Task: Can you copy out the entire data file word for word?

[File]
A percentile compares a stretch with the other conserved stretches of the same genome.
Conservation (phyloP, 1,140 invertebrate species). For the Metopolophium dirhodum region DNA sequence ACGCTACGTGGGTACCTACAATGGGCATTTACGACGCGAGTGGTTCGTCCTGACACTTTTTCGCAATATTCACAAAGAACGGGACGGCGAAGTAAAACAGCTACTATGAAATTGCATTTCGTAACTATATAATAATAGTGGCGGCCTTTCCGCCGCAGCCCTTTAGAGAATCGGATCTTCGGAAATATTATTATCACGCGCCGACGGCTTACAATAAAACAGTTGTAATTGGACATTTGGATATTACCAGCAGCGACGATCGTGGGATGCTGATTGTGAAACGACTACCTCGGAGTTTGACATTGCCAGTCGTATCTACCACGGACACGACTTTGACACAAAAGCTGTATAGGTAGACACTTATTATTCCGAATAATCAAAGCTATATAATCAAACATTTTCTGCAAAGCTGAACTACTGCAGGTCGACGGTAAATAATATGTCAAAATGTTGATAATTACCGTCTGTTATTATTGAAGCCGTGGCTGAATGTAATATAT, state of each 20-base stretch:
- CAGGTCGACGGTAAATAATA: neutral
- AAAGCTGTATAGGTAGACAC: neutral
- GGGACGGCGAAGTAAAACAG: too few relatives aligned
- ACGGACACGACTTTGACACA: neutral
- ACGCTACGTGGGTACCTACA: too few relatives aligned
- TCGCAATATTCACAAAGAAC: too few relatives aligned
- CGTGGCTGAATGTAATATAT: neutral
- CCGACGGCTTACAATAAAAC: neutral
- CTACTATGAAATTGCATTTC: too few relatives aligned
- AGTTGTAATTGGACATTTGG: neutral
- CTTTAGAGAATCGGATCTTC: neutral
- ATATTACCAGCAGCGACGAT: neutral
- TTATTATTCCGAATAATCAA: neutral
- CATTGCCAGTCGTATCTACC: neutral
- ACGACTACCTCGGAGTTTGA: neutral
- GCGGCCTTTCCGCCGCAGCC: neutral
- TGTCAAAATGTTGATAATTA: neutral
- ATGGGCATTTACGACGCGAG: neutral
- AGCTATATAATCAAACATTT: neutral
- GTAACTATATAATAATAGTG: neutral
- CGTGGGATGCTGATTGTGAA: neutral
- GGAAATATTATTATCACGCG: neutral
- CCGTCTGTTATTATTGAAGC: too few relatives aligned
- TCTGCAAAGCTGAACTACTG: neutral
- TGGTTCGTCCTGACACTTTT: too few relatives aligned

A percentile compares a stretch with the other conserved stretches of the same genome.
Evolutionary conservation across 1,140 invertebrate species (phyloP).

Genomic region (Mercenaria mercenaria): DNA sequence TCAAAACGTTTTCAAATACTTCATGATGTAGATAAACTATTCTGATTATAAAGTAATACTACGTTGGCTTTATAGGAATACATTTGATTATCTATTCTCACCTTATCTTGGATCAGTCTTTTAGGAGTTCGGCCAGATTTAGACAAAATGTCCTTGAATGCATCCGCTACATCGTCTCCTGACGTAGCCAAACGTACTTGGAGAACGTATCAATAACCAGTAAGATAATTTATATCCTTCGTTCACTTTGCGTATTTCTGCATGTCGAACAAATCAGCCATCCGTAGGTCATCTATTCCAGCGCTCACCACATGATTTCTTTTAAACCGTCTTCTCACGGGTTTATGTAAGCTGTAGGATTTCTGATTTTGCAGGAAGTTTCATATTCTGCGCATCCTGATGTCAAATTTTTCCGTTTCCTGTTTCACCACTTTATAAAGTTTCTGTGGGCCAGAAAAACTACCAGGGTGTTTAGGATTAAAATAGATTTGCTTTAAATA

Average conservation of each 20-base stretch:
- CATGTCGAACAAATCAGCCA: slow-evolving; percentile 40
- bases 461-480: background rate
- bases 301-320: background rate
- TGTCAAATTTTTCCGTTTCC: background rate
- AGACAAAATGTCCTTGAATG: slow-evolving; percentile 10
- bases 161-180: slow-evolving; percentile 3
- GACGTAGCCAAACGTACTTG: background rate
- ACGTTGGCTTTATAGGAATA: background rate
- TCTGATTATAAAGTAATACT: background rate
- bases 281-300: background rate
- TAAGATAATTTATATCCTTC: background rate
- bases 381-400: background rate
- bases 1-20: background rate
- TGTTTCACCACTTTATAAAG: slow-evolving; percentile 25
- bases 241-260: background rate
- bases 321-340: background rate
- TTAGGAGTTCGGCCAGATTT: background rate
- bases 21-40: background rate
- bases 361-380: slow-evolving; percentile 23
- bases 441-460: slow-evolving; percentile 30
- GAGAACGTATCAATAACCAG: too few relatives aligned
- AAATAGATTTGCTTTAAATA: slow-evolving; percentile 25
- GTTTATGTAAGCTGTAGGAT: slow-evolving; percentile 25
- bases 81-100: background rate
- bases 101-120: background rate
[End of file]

A percentile compares a stretch with the other conserved stretches of the same genome.
Conservation (phyloP, 1,140 invertebrate species). For the Metopolophium dirhodum region DNA sequence ACGCTACGTGGGTACCTACAATGGGCATTTACGACGCGAGTGGTTCGTCCTGACACTTTTTCGCAATATTCACAAAGAACGGGACGGCGAAGTAAAACAGCTACTATGAAATTGCATTTCGTAACTATATAATAATAGTGGCGGCCTTTCCGCCGCAGCCCTTTAGAGAATCGGATCTTCGGAAATATTATTATCACGCGCCGACGGCTTACAATAAAACAGTTGTAATTGGACATTTGGATATTACCAGCAGCGACGATCGTGGGATGCTGATTGTGAAACGACTACCTCGGAGTTTGACATTGCCAGTCGTATCTACCACGGACACGACTTTGACACAAAAGCTGTATAGGTAGACACTTATTATTCCGAATAATCAAAGCTATATAATCAAACATTTTCTGCAAAGCTGAACTACTGCAGGTCGACGGTAAATAATATGTCAAAATGTTGATAATTACCGTCTGTTATTATTGAAGCCGTGGCTGAATGTAATATAT, state of each 20-base stretch:
- CAGGTCGACGGTAAATAATA: neutral
- AAAGCTGTATAGGTAGACAC: neutral
- GGGACGGCGAAGTAAAACAG: too few relatives aligned
- ACGGACACGACTTTGACACA: neutral
- ACGCTACGTGGGTACCTACA: too few relatives aligned
- TCGCAATATTCACAAAGAAC: too few relatives aligned
- CGTGGCTGAATGTAATATAT: neutral
- CCGACGGCTTACAATAAAAC: neutral
- CTACTATGAAATTGCATTTC: too few relatives aligned
- AGTTGTAATTGGACATTTGG: neutral
- CTTTAGAGAATCGGATCTTC: neutral
- ATATTACCAGCAGCGACGAT: neutral
- TTATTATTCCGAATAATCAA: neutral
- CATTGCCAGTCGTATCTACC: neutral
- ACGACTACCTCGGAGTTTGA: neutral
- GCGGCCTTTCCGCCGCAGCC: neutral
- TGTCAAAATGTTGATAATTA: neutral
- ATGGGCATTTACGACGCGAG: neutral
- AGCTATATAATCAAACATTT: neutral
- GTAACTATATAATAATAGTG: neutral
- CGTGGGATGCTGATTGTGAA: neutral
- GGAAATATTATTATCACGCG: neutral
- CCGTCTGTTATTATTGAAGC: too few relatives aligned
- TCTGCAAAGCTGAACTACTG: neutral
- TGGTTCGTCCTGACACTTTT: too few relatives aligned

A percentile compares a stretch with the other conserved stretches of the same genome.
Evolutionary conservation across 1,140 invertebrate species (phyloP).

Genomic region (Mercenaria mercenaria): DNA sequence TCAAAACGTTTTCAAATACTTCATGATGTAGATAAACTATTCTGATTATAAAGTAATACTACGTTGGCTTTATAGGAATACATTTGATTATCTATTCTCACCTTATCTTGGATCAGTCTTTTAGGAGTTCGGCCAGATTTAGACAAAATGTCCTTGAATGCATCCGCTACATCGTCTCCTGACGTAGCCAAACGTACTTGGAGAACGTATCAATAACCAGTAAGATAATTTATATCCTTCGTTCACTTTGCGTATTTCTGCATGTCGAACAAATCAGCCATCCGTAGGTCATCTATTCCAGCGCTCACCACATGATTTCTTTTAAACCGTCTTCTCACGGGTTTATGTAAGCTGTAGGATTTCTGATTTTGCAGGAAGTTTCATATTCTGCGCATCCTGATGTCAAATTTTTCCGTTTCCTGTTTCACCACTTTATAAAGTTTCTGTGGGCCAGAAAAACTACCAGGGTGTTTAGGATTAAAATAGATTTGCTTTAAATA

Average conservation of each 20-base stretch:
- CATGTCGAACAAATCAGCCA: slow-evolving; percentile 40
- bases 461-480: background rate
- bases 301-320: background rate
- TGTCAAATTTTTCCGTTTCC: background rate
- AGACAAAATGTCCTTGAATG: slow-evolving; percentile 10
- bases 161-180: slow-evolving; percentile 3
- GACGTAGCCAAACGTACTTG: background rate
- ACGTTGGCTTTATAGGAATA: background rate
- TCTGATTATAAAGTAATACT: background rate
- bases 281-300: background rate
- TAAGATAATTTATATCCTTC: background rate
- bases 381-400: background rate
- bases 1-20: background rate
- TGTTTCACCACTTTATAAAG: slow-evolving; percentile 25
- bases 241-260: background rate
- bases 321-340: background rate
- TTAGGAGTTCGGCCAGATTT: background rate
- bases 21-40: background rate
- bases 361-380: slow-evolving; percentile 23
- bases 441-460: slow-evolving; percentile 30
- GAGAACGTATCAATAACCAG: too few relatives aligned
- AAATAGATTTGCTTTAAATA: slow-evolving; percentile 25
- GTTTATGTAAGCTGTAGGAT: slow-evolving; percentile 25
- bases 81-100: background rate
- bases 101-120: background rate